Upper Side West is an artistic entity in its own right, it is an oniroscopic musical, literary and cinematographic work created by San Damon.
Composed and written in 2013, this piece is the second movement of the Symphorapsodie Oniroscopiste which he presented in the form of marriages to 178 of his photographic works on the theme of New York and this in various planetariums in the world, of which the most known is that of Brussels, in January 2016.
In May 2018, Amalia Avilan recorded Upper Side West as a single, which was released two months later. The arrangements are haunting, strange and melancholy dark. To the music and text is added the image.
The text is a real literary and poetic success, Damon speaks of a disillusioned New York, which seems to empty of its inhabitants and which no longer exists. It is not possible to pinpoint the exact time, at least the story begins in autumn, the season that psychiatrists consider to be the beginning of the year's episodic mental depressions. He evokes Edgar Allan Poe and the murder of Lennon, both dead this season. The Jimbo is undoubtedly a kind of bum whose real name would be Jim Morrison.
At the beginning of the text, she gives the axis "Rosemarie" which is none other than Rosemarie Baby, the young woman who in Polanski's film gives birth to the devil. The text, music and film are full of subliminal messages. Damon overflows on the threshold of our unconsciousness by navigating between the things that still exist and those that no longer exist such as: "Black Stone Cigarette" well known in the Twenties in New York or currently a strange allusion to the Lalo Café located at 201 West 83rd Street, which is not quoted, but he speaks of the "Strawberry short cake" a speciality well known to the establishment.
Another allusion, Amalia Avilan does not say three hundred seventy-eight (real translation from English to French), but three, seven, eight, an addition ( 3+7+8 = 18), 18 years was the age of the girl who hung herself in 1906 in room 378 of the Dakota Building, also quoted. But it is also a multiplication (3 x 7 x 8 = 168 or 16 + 8 = 24), 24 years the age of death Virginia Clemm. But it's the film that stages the song that brings together the most questions.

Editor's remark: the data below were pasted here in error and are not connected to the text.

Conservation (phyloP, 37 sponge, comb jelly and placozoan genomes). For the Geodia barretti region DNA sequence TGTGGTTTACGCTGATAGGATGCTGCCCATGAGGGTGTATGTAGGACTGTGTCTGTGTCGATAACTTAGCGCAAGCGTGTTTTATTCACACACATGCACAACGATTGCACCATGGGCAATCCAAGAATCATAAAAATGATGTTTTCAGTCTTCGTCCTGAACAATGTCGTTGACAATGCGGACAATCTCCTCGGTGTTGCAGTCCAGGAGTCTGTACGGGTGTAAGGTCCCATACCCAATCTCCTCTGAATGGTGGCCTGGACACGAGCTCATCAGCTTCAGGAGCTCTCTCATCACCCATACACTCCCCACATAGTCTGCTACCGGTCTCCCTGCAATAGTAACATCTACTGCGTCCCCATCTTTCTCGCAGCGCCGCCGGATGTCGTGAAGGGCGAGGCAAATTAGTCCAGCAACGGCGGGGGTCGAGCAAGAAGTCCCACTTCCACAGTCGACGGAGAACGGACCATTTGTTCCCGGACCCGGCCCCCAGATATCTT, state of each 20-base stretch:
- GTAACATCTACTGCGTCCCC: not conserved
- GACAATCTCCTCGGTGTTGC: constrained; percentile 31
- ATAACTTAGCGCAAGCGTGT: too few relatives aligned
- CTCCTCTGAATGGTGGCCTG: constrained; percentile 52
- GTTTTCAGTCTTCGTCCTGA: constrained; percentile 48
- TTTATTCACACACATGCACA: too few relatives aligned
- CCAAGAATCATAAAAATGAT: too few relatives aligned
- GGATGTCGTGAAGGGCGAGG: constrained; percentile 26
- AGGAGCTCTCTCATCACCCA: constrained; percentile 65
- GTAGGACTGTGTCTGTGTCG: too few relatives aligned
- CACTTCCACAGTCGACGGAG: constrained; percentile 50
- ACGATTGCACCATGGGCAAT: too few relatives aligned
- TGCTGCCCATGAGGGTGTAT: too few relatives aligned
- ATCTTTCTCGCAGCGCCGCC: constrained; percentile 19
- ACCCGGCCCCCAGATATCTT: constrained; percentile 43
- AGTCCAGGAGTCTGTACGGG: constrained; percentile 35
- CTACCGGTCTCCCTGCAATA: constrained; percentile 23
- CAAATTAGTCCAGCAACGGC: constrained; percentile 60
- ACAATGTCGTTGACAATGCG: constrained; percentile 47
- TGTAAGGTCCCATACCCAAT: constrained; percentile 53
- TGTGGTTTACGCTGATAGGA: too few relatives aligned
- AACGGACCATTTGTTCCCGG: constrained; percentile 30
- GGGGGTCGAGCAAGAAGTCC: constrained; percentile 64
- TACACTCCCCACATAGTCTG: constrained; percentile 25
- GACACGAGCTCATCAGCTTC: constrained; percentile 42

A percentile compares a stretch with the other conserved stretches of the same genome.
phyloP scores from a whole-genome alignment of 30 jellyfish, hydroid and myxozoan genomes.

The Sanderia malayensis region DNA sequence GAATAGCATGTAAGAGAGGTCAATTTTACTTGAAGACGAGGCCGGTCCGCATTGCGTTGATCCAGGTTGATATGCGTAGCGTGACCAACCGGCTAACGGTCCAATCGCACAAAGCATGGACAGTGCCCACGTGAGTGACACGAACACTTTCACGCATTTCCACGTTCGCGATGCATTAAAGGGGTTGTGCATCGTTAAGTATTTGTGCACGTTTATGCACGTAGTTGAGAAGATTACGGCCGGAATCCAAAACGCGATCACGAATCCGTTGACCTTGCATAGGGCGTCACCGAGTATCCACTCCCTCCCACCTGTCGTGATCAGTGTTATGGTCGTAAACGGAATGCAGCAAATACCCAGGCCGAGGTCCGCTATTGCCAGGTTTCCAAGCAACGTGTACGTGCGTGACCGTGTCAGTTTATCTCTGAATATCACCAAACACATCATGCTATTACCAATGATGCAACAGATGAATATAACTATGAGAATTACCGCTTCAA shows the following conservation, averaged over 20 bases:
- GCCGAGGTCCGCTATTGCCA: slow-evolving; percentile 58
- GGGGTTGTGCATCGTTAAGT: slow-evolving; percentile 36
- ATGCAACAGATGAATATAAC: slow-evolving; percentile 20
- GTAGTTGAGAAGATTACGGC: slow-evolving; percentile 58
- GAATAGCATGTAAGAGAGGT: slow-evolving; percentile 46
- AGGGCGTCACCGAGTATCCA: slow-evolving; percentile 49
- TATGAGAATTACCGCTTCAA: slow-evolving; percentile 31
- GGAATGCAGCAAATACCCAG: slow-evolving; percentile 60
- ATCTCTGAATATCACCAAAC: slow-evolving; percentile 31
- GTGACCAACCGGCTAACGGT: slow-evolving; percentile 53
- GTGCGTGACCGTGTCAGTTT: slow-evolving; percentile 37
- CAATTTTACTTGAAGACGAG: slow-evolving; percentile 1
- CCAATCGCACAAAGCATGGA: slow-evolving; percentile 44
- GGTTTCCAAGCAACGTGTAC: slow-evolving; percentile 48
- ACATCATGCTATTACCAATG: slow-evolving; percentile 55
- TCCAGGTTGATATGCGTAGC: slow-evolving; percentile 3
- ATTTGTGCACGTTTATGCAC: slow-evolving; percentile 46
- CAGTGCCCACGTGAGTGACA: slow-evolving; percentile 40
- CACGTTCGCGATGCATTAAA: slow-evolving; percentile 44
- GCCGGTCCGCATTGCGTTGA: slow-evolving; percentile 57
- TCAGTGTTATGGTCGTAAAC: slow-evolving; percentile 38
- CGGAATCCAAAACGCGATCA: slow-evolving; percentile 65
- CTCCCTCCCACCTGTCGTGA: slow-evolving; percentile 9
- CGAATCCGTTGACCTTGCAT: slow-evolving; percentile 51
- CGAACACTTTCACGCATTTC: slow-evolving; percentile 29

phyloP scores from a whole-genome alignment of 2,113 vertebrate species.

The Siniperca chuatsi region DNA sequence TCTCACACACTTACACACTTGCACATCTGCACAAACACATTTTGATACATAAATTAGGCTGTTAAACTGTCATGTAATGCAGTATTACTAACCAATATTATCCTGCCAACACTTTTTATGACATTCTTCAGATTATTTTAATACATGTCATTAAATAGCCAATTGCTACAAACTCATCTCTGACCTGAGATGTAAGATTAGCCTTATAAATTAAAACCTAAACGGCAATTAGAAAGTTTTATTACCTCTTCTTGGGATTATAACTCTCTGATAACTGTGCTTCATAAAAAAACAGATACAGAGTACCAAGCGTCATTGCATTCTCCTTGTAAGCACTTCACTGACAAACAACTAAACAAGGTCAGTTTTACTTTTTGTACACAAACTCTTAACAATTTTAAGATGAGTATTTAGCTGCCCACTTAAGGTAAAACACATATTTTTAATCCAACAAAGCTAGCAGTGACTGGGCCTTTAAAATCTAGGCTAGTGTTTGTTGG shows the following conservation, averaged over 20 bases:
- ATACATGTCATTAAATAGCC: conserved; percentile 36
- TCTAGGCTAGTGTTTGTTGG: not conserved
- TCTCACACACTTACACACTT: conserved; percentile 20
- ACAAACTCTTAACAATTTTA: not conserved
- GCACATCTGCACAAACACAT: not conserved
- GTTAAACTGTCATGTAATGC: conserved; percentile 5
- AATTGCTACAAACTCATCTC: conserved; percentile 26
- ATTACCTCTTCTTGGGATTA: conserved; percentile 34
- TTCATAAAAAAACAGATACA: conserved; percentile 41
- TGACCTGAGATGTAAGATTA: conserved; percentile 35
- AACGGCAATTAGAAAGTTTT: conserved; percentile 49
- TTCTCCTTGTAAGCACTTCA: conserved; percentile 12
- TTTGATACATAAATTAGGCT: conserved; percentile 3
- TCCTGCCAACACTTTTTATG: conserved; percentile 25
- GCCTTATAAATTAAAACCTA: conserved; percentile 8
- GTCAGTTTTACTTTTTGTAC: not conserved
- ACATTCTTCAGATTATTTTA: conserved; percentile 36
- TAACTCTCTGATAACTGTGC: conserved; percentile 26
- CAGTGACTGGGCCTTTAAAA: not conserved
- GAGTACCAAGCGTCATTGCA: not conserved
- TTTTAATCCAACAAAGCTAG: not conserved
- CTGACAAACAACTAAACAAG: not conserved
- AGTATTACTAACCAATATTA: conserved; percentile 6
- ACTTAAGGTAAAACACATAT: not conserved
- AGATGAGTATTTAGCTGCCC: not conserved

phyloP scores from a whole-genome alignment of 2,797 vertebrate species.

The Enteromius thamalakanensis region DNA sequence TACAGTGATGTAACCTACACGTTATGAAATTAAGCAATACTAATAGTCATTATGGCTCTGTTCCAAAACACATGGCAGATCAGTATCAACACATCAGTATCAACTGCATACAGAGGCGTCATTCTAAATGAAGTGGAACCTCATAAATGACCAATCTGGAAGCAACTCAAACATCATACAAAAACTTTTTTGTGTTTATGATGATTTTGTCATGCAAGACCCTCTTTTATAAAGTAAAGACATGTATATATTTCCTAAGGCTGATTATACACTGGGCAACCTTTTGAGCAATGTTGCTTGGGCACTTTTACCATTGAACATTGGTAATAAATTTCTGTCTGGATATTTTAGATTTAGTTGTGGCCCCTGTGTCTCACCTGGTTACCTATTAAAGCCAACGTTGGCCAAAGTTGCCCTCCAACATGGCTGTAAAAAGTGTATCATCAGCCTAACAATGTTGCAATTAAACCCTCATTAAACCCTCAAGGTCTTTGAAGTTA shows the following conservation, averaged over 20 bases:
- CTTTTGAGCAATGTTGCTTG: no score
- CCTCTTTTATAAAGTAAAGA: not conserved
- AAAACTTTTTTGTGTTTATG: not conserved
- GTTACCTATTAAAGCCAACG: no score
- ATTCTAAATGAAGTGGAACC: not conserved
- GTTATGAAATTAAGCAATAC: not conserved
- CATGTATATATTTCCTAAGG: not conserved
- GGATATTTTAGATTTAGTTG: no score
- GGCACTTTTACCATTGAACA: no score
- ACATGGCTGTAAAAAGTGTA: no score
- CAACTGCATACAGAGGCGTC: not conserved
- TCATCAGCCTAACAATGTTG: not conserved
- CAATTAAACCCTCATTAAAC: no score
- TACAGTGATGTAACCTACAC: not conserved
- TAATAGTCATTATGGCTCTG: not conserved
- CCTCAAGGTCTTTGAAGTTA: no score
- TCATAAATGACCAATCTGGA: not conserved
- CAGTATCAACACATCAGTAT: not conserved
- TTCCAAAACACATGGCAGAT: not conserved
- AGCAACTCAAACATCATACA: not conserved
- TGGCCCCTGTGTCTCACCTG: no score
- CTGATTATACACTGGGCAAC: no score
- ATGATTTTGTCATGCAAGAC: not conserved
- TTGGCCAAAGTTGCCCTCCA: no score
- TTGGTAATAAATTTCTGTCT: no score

It is a child's voice that begins the theme of the piece, but just before that one hears a raven, perhaps an allusion to Poe's text "the raven" or more certainly, coming from a San Damon who loves animals and is very melancholic, not to say lypémaniac, and whose emotional dictates are felt in many of his works, taking his representation, in the good sense of the term, of the death that hovers over the city, New York serving there only as an alibi.
Then an airplane passes like on landing. Is it a metaphor from Damon to evoke the passage from Poe's century to ours through the real bird in Poe's time and the "metal bird" plane in ours? Still, the childish voice could also tell us about Virginia Clemm, Poe's child-woman, quoted in the text, or about a lullaby that nostalgically rocks a world that no longer exists. In the station wagon, there are background voices and playground cries, a reference to his own text: "And Riverside Park is empty...The cries of River Run Playground are dead."
Analysis of the film
Amalia Avilan walks in the forest, she meets a young girl, who would represent death, an exchange of bag (blood red), with a revolver ready to use, occurs between them.
We go through phases of melancholy, joy and despair. His character seems to split at a moment, when all of a sudden, we plunge back into a New York invaded by plants, his voice leaves in a virtuosity that give shivers and emotions. Suicide is inevitable, but if you see her with a revolver in her hand, it's especially the last images of the film that take your breath away, when the train at full speed grazes her.
All dramaturgy brings out music, text and interpretation. The film comes out of what we usually see, either in popular music or in classical music.
Subliminal or almost subliminal images tell a counter story to the one we think we are witnessing and rumour has it that this is why San Damon, without him ever having confirmed it, in an interview given on this subject in 2014, entitled its title: Upper Side West and not Upper West Side, as it should be.
The picture of the cover of the single is necessarily from San Damon, there too, surprised to see a beautifully depressed Amalia Avilan face sitting on the edge of the railway track. She that we are used to see at Carnegie Hall or in different big opera plays perfectly masked.